The consortium of RI Research Instruments and the French company ALSYOM received the contract for the manufacturing of the Torus and Cryostat Cryopumping System (TCCS) of ITER, the international fusion reactor under construction in Cadarache in the south of France. ITER is the world’s largest fusion experiment with 35 nations collaborating to build and operate a potential source of safe, non-carbon emitting and virtually limitless energy based on fusion reactions as they happen in the center of our sun. The extreme conditions in the reactor pose particular challenges to the materials used and to the supplying industry.
Fusion for Energy (F4E), in charge of providing Europe’s contribution to ITER, now contracted the consortium RI-ALSYOM with the manufacturing of a total of eight cryogenic pumps for the ITER torus and cryostat. The cryopumps have a diameter of 1.5 m and a length of 3 m each and are designed to create the ultra-high vacuum inside the vacuum vessel, the vast toroidal chamber of the ITER tokamak, which is imperative to initiating plasma operations.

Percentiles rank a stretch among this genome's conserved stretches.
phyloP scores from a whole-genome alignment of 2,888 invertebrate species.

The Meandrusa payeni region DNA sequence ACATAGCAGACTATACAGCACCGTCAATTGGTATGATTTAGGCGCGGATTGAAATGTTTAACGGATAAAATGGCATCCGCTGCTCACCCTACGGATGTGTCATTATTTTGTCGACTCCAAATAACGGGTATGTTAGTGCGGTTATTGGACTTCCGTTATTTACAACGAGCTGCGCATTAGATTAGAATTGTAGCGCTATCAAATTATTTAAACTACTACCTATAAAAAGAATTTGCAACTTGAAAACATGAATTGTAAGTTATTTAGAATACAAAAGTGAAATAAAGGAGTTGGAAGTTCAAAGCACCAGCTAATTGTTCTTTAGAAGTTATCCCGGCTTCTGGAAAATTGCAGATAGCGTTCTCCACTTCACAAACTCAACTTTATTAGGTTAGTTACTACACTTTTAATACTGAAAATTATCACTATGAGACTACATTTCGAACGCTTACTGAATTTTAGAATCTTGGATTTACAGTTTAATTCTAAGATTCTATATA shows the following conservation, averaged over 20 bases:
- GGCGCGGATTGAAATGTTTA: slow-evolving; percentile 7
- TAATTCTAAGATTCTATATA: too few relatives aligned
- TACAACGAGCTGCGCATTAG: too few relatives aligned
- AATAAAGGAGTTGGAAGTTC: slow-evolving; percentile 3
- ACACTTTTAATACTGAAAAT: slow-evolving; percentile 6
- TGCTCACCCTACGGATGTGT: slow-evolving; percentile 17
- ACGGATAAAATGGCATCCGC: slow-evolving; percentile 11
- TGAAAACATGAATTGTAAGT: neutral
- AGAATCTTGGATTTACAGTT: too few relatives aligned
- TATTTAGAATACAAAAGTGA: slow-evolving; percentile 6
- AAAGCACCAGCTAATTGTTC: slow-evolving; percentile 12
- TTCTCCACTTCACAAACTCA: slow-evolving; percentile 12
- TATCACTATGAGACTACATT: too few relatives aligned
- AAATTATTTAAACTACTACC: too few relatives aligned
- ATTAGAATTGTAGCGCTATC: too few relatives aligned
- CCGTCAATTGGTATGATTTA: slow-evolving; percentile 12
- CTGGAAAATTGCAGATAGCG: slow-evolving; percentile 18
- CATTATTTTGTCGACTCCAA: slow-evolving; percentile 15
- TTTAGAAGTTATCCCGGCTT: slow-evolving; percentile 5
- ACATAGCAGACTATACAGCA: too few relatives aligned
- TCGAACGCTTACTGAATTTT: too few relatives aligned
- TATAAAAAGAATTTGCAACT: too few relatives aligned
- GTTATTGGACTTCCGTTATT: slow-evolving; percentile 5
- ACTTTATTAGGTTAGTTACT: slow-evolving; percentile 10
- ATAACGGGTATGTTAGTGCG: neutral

Six torus cryopumps positioned around the vacuum vessel are to perfect the high vacuum inside the vacuum vessel prior to operation and to evacuate helium ash, unburnt fuel, and all exhaust gases during plasma shots. The other two cryopumps will be installed on the cryostat to provide the vacuum that thermally insulates the magnet system from the environment. Within the scope of another F4E contract, RI also designs and produces the cryogenic distribution system that will supply the ITER torus and the cryopumps with liquid helium.
RI Research Instruments and ALSYOM look back on a long-standing and trusting collaboration. As a consortium, both companies already gathered valuable experience during the production of a prototype cryogenic pump for ITER between 2012 and 2017, see picture above.